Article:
Google has finally the latest tech dominator to announce a new financial product for users – this time current accounts.
The company said it is planning to partner up with banks and credit unions in the United States to offer the “smart checking” accounts.
It said the service, to be launched via Google Pay, will allow users to add Google’s analytic tools to traditional banking products.
The move follows offerings of credit cards, payment systems and loans by Facebook, Uber, Apple and Amazon.
While the products and arrangements differ, the tech giants entering the world of banking share an underlying motive: making them indispensable, says Gerard du Toit, a partner at the Bain & Co consulting firm.
“They’re all competing for consumer attention and for their ecosystem and platform to win,” he says.
Uber Money is providing credit cards, debit accounts and money tracking tools to serve the company’s taxi operations, and Amazon’s credit card and business loans are aimed at boosting up its e-commerce business.
Facebook has made a statement that its Facebook Pay service will complement its dedicated messaging tools.
Both Google and Apple, on the other hand, have teamed up with Goldman Sachs’ new consumer arm, Marcus, on a credit card as part of Apple Pay and Wallet service; want to make iPhones and Androids essential.
This intervention into financial services will provide Google and Facebook information for their advertising business, helping to track what ads lead to purchases, Mr du Toit said.
The moves into banking are likely to add to the debates over the tech giants, which are already facing probes related to competition, data protection and privacy.
Officials, on the other hand, have expressed worry about the gaps in financial oversight as growing activity occurs outside of traditional banking.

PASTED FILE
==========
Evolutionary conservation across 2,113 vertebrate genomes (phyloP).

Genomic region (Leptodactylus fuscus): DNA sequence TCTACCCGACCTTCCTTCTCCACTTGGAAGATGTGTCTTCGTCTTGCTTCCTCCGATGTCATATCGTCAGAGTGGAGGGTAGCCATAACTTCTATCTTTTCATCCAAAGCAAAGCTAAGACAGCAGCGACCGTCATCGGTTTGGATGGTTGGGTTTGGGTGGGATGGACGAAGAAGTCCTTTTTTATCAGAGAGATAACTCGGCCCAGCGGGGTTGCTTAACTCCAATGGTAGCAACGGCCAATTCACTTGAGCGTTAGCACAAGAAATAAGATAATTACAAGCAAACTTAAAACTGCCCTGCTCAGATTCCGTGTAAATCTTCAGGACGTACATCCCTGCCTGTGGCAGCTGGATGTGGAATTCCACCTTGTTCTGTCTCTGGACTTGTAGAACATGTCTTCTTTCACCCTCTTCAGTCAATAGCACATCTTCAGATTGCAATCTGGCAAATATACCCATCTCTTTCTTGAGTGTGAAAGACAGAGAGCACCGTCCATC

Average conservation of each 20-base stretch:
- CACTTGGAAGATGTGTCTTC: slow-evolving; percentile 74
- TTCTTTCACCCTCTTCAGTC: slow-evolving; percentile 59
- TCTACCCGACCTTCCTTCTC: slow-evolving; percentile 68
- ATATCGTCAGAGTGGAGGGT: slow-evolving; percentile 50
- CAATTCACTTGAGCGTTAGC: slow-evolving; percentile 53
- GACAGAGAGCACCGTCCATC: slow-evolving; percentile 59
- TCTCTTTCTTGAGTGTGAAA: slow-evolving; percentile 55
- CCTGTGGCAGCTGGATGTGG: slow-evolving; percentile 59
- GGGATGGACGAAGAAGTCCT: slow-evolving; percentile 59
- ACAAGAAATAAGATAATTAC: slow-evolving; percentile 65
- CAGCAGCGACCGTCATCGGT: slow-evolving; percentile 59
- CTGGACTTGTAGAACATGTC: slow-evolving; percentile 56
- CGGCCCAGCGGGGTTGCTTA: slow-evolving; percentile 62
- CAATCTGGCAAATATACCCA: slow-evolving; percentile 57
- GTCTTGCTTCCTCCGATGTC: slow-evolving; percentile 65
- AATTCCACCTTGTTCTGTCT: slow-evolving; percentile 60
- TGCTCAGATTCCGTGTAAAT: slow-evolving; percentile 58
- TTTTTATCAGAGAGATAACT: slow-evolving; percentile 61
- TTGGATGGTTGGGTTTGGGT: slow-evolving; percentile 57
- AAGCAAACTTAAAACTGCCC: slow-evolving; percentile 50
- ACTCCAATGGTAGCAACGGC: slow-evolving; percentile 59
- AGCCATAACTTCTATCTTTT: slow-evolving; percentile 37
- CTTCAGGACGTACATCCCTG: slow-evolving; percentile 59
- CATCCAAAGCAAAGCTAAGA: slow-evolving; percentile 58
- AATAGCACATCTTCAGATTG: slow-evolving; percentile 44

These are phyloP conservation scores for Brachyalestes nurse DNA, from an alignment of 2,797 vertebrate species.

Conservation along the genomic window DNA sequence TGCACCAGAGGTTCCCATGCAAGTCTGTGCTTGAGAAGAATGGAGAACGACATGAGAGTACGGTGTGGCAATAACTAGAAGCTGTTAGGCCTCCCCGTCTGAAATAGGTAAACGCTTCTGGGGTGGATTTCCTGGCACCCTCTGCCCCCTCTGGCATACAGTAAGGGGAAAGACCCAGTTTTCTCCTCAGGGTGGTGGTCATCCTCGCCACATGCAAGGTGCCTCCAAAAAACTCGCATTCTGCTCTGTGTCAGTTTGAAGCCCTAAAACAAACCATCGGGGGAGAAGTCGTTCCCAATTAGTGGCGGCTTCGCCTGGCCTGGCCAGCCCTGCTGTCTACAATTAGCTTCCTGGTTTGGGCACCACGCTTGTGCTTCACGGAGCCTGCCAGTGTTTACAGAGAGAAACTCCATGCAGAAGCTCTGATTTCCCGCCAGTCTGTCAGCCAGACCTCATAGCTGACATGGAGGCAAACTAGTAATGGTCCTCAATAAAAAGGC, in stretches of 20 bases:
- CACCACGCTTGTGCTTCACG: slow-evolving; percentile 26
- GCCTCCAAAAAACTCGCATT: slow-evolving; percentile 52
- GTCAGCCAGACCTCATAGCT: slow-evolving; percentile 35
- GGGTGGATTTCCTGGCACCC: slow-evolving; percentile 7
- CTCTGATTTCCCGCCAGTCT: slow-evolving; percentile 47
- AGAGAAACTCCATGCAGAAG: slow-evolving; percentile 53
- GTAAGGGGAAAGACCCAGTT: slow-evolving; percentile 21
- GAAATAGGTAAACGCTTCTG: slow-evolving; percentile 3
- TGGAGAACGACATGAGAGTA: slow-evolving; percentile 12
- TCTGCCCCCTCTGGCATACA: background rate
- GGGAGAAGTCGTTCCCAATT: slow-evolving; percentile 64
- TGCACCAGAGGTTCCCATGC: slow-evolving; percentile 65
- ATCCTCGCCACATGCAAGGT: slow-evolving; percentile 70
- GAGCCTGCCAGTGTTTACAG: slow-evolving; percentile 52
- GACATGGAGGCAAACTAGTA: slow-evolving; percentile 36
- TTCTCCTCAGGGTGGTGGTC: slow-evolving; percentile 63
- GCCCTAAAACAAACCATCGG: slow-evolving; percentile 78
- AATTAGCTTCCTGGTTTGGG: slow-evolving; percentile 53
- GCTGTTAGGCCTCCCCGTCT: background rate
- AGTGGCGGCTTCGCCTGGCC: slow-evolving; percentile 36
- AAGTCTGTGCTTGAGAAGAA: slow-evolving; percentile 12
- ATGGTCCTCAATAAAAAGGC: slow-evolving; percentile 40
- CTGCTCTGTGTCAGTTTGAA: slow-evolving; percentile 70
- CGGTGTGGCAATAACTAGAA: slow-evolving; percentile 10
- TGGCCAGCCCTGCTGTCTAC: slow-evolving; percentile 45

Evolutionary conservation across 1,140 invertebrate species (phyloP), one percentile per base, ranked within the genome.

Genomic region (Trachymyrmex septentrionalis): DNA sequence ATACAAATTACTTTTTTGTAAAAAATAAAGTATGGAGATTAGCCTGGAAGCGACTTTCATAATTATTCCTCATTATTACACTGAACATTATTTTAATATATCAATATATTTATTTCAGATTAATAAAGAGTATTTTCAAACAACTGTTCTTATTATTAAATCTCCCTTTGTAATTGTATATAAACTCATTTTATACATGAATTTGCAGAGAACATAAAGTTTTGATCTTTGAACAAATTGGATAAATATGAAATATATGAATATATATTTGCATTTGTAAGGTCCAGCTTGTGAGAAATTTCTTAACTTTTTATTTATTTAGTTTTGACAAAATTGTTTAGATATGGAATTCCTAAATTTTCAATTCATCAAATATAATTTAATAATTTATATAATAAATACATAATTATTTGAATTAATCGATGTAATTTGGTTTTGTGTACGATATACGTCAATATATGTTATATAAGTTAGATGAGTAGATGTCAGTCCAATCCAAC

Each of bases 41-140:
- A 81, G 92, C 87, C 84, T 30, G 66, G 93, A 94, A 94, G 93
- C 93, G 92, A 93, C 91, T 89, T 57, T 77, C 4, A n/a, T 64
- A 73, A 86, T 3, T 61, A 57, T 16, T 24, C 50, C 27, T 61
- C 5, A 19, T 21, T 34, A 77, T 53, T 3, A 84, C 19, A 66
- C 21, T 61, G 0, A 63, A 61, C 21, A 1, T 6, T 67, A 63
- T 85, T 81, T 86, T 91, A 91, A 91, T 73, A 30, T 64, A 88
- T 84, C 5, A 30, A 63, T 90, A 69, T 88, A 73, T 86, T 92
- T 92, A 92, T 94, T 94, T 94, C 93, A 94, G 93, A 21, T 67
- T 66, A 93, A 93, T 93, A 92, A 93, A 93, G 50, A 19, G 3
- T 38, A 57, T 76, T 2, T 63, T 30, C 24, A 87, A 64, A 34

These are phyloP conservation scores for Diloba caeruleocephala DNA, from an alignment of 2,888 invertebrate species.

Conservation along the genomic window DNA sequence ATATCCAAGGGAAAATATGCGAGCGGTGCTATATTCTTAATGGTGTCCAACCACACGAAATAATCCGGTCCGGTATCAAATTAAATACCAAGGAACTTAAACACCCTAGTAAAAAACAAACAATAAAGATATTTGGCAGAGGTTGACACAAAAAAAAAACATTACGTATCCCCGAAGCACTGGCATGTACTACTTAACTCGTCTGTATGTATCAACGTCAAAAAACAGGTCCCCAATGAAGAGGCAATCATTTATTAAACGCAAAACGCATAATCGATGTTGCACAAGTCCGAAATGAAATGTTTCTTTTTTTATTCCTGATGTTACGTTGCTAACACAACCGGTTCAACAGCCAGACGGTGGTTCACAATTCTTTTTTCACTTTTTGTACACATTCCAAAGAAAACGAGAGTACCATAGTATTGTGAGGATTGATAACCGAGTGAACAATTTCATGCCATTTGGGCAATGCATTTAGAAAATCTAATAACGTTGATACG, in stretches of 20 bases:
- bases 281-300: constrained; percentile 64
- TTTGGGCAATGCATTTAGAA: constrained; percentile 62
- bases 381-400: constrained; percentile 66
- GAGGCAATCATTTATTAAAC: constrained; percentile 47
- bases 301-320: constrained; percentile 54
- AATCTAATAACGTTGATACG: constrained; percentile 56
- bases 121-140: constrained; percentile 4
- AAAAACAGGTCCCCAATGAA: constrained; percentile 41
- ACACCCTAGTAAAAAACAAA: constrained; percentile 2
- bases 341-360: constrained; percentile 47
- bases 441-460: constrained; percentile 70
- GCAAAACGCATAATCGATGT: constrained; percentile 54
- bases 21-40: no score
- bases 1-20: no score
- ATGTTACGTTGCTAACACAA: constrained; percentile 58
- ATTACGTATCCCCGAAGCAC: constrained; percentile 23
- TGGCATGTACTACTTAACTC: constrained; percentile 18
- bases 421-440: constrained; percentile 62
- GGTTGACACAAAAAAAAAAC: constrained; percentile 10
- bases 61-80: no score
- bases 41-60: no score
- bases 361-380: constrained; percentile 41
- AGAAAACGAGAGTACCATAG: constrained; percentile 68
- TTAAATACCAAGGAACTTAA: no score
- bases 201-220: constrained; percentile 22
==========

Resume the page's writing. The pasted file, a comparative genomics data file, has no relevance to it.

New York announced it would investigate Apple, after some accusations that its credit card relied on “sexist” algorithms.
Most of the tech firms are known to be working with traditional banks, which is a sign they are aware of the potential issues, he said.
Google concluded that its US partners, which reportedly include Citigroup, would start offering accounts by 2020.
“We believe our partners’ regulatory and financial know-how is a great complement to our experience in building helpful tools and technology for our users,” it said in a statement.
Amazon has been offering small business loans since 2011 and had launched its credit card with JP Morgan Chase back in 2017.
But in some ways, the handful of announcements by companies this year is a sign that the US came in late to this party.
In China and other countries, most of the tech firms moved in quickly to banking, inspired by the need to fill up the gaps which were left by the traditional finance industry that created numerous difficulties in their businesses, irrespective of their venture.
However, the need for less pressing in the US, thanks to the vast presence of credit cards and other “good enough solutions”, Mr du Toit said.